Aphrodisias is a remarkably preserved Roman-period city in ancient Caria, south-west Türkiye, which was famous in antiquity for its sanctuary of Aphrodite and its marble sculptors. Known to tourists and travellers since the 18th century, it has been the subject of scientific exploration since the early 20th century. New York University has conducted extensive excavations since 1961 under the aegis of the Turkish Ministry of Culture and Tourism, since 1995 with the collaboration of Oxford University
The archaeological site of Aphrodisias was inscribed on the UNESCO World Heritage List at the 41st World Heritage Committee session held in Kraków on 9 July 2017.
The excavated monuments of Aphrodisias and their associated sculptures and inscribed texts document the social history and visual culture of an ancient city in unusual detail. Aphrodisias sheds valuable light on larger issues such as the interaction between Greek and Roman identity, the functioning of empire, religious conflict and accommodation, and the transition from antiquity to the Middle Ages. It makes a major difference to our understanding of the ancient world.
The site has been investigated continuously by the current New York University project since 1961, first under the direction of the late Professor Kenan Erim, and since 1991 under that of Professor R.R.R. Smith. The current project focuses on documentation and conservation of previously excavated monuments, on targeted new excavations, and on scientific research and publication.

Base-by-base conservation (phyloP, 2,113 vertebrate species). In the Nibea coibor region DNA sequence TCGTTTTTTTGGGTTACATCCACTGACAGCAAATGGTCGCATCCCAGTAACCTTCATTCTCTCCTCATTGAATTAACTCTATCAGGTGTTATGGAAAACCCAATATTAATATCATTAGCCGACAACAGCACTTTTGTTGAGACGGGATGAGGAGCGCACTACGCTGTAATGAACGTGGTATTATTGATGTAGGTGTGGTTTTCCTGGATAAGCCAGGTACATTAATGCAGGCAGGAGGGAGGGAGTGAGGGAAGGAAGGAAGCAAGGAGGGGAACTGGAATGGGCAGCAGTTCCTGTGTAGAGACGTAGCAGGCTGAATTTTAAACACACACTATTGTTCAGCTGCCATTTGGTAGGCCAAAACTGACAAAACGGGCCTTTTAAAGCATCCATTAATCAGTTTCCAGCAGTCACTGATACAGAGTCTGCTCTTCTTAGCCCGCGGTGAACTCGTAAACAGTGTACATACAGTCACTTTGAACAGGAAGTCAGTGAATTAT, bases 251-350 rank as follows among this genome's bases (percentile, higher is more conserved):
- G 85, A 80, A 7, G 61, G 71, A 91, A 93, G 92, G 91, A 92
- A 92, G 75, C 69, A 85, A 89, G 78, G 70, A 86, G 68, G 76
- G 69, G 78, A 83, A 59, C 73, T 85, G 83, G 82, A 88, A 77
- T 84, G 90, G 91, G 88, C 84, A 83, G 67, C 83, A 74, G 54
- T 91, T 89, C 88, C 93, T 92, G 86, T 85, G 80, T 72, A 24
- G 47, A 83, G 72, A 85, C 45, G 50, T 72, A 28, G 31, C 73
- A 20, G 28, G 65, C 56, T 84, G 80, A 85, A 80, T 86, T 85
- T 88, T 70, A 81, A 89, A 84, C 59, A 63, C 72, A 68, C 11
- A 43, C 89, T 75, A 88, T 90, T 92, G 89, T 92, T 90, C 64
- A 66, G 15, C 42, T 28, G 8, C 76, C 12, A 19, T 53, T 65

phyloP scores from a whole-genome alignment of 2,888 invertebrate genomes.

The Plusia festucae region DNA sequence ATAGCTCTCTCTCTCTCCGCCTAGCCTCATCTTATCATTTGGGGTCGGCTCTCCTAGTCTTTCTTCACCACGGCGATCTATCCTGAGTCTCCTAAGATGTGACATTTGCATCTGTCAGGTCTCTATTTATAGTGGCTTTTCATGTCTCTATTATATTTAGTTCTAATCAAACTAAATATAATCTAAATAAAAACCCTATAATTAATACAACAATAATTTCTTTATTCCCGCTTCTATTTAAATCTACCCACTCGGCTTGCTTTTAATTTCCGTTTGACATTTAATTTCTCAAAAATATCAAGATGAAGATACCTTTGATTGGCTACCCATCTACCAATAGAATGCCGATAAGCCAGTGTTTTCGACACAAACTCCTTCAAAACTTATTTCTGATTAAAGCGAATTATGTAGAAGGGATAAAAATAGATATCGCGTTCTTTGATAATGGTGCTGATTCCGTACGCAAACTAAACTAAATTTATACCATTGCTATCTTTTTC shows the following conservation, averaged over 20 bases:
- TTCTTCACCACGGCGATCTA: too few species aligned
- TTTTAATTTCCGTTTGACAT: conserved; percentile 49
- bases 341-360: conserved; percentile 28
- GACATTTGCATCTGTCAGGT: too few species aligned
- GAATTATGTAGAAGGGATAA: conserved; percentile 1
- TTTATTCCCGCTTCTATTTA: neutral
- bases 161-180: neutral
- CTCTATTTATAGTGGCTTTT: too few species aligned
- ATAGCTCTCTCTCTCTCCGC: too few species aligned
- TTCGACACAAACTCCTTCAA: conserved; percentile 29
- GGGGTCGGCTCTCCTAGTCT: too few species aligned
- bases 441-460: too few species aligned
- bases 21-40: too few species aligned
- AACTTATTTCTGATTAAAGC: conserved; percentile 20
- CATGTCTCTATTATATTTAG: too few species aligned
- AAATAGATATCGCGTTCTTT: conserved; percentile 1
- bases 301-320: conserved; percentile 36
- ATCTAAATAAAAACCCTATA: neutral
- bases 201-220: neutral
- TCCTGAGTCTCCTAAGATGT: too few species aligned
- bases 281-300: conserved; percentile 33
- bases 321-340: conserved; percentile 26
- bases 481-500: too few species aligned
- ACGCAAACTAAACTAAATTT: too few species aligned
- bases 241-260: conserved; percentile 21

The BIAA is also supporting further excavations of Aphrodisias’ Tetrapylon Street in the 2022 season. Work will focus on final investigation and excavation at key points along the already exposed parts of the street. This work will form part of the realisation of a new visitor route from the Sebasteion towards the Tetrapylon to the north and towards the Place of Palms to the south. Remaining necessary interventions include the excavation of c. 0.40 m stratigraphy left above the Late Roman walking surface of the west colonnade and that of earthquake debris underneath rooms of the Dark Age Complex. On the opposite side of the street, the main focus will be completing the excavation of the east colonnade and uncovering its back (east) wall. The earth still present in front of the back wall will be removed, which will greatly improve the overall appearance of the area. Where the back wall is not preserved, the earth borders of the trench will be cut back further at an angle to ensure long-term stability. It may also be necessary, in conjunction with digging the trench for water-evacuation from the Sebasteion Propylon to the South Agora, to excavate parts of the badly disturbed area between the Sebasteion Propylon and the North Agora. Restoration of the street paving will also be continued.